Electrical nerve stimulation is a procedure that uses an electrical current to treat chronic pain. Peripheral nerve stimulation (PNS) and spinal cord stimulation (SCS) are two types of electrical nerve stimulation. In either, a small pulse generator sends electrical pulses to the nerves (in peripheral nerve stimulation) or to the spinal cord (in spinal cord stimulation). These pulses interfere with the nerve impulses that make you feel pain.
Nerve stimulation is done in two steps. To see if it will help your pain, your doctor will first insert a temporary electrode through the skin (percutaneously) to give the treatment a trial run. The electrode is connected to a stimulator that the patient can control. If the trial is successful, your doctor can implant a permanent stimulator under your skin. This is typically done using a local anesthetic and a sedative. The stimulator itself is implanted under the skin and the small coated wires (leads) are inserted under the skin to the point where they are either connected to nerves or inserted into the spinal canal.
After this outpatient procedure is complete, you and your doctor determine the best pulse strength. You are then told how to use the stimulator at home. A typical schedule for spinal cord stimulation is to use it for 1 or 2 hours, 3 or 4 times a day.
When in use, electrical nerve stimulation creates a tingling feeling.
You will have a small incision. You will need to keep it clean and dry until it heals.
This treatment may be done for people with severe, chronic pain who have:
- Failed back surgery syndrome.
- Severe nerve-related pain or numbness.
- Chronic pain syndromes, such as complex regional pain syndrome.
Electrical nerve stimulation is typically considered investigational for various other conditions, including multiple sclerosis, paraplegia, and intractable angina.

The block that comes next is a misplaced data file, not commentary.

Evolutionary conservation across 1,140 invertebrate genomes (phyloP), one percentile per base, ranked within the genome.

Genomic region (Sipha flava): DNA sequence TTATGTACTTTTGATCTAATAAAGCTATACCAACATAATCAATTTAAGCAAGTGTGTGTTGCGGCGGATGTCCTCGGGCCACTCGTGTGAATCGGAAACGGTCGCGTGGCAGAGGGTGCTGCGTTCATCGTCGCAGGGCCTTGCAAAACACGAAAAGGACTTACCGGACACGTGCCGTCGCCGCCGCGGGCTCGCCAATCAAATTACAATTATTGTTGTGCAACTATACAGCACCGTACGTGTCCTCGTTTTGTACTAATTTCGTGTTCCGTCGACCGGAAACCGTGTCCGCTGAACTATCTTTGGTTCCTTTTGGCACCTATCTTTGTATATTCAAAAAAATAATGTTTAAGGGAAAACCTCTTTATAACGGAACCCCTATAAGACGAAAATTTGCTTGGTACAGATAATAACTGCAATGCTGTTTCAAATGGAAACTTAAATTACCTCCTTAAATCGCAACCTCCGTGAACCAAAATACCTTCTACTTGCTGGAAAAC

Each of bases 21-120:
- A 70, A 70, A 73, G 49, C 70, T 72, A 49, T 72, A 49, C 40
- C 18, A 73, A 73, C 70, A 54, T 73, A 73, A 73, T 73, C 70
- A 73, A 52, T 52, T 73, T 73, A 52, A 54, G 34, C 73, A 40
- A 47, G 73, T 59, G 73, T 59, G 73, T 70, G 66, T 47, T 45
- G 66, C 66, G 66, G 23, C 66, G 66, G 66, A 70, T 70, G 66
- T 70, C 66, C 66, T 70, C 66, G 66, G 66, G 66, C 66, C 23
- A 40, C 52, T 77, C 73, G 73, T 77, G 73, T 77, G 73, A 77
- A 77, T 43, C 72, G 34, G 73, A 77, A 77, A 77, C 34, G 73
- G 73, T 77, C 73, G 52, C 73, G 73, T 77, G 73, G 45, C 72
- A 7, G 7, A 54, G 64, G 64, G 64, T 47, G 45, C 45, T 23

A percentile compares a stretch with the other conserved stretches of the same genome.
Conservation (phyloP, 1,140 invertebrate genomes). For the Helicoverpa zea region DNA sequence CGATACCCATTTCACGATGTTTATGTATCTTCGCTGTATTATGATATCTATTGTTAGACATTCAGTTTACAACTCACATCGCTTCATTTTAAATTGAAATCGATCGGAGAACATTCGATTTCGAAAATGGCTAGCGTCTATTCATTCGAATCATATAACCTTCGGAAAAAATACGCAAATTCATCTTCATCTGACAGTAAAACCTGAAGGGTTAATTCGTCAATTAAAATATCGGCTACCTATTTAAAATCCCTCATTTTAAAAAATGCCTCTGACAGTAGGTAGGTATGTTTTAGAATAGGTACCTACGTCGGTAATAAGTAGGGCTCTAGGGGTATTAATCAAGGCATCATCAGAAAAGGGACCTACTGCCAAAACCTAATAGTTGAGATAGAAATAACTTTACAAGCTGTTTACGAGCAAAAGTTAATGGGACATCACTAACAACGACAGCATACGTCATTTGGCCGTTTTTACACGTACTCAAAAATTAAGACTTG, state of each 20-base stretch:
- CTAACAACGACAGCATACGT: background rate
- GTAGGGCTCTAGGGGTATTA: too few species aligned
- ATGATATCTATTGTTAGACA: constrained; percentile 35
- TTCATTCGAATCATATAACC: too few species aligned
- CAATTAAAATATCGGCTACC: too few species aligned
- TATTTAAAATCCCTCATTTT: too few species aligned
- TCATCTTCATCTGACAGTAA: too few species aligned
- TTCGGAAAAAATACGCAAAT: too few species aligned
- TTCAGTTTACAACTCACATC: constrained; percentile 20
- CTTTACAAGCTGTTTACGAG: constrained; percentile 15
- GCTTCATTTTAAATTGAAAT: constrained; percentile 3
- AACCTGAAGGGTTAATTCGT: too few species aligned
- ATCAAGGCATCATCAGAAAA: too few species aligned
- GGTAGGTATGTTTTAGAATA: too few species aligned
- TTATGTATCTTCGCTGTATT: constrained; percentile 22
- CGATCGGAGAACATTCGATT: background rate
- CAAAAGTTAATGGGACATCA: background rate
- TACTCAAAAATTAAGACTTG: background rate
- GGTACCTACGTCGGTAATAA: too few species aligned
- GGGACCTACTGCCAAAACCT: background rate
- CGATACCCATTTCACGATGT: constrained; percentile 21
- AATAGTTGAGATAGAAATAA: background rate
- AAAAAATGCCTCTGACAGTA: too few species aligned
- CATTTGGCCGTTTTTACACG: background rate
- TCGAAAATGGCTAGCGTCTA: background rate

Experts still aren't sure how treatments like spinal cord stimulation and peripheral nerve stimulation help with pain. They don't help for all types of chronic pain. But are generally tried when other treatments haven't worked.
Spinal cord stimulation has been found to be helpful for certain types of chronic pain, such as failed back surgery syndrome and complex regional pain syndrome.
Peripheral nerve stimulation helps certain types of chronic pain, such as peripheral nerve pain and pain after surgery.
These types of treatment don't work for everyone. But they may help reduce pain over the long term. And they may help reduce the use of pain medicine in some people.
After initial pain relief, these treatments may be less effective over time. This is caused by the body getting used to the treatment.
Possible risks related to electrical nerve stimulation include:
- Scar tissue (fibrosis) developing around the electrode.
- The leads that carry the electrical current moving out of place.
- Breakage of an electrode or hardware failure.
- Leakage of spinal fluid during spinal cord stimulation.
- Headache from spinal cord stimulation.
Some people who have an implanted stimulator may not be able to have a magnetic resonance imaging (MRI) test. If you have an appointment for an MRI, be sure to take the device card that was given to you when you got your implanted stimulator. The imaging staff will know if it is safe for you to have an MRI.
Current as of: October 8, 2020
Author: Healthwise Staff
Anne C. Poinier MD - Internal Medicine
Kathleen Romito MD - Family Medicine
Martin J. Gabica MD - Family Medicine
Nancy Greenwald MD - Physical Medicine and Rehabilitation